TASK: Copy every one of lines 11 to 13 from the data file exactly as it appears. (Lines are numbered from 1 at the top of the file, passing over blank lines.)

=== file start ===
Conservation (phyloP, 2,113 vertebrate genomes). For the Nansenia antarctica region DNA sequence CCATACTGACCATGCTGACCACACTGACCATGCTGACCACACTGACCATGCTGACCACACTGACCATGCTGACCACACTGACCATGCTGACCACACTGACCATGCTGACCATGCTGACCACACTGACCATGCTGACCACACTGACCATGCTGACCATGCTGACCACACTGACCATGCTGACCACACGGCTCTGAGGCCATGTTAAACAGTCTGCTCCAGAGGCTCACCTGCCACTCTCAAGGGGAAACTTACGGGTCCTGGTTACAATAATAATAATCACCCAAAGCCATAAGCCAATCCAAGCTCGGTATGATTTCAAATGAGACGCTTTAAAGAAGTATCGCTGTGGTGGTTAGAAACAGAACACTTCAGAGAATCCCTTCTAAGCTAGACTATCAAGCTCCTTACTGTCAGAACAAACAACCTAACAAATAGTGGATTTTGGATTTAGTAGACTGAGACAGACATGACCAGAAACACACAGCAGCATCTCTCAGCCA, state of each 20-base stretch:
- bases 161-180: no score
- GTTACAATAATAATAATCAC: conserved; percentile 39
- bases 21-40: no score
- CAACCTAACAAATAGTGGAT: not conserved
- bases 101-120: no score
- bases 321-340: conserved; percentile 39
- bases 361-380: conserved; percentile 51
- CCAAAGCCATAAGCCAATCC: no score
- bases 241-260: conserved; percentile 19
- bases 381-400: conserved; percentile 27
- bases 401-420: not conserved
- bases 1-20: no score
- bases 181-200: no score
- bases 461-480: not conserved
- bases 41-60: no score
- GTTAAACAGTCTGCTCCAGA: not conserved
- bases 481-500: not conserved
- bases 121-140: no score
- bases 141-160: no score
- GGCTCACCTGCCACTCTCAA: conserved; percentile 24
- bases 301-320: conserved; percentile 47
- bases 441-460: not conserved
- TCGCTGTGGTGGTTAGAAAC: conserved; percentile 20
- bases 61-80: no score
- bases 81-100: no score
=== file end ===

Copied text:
- bases 381-400: conserved; percentile 27
- bases 401-420: not conserved
- bases 1-20: no score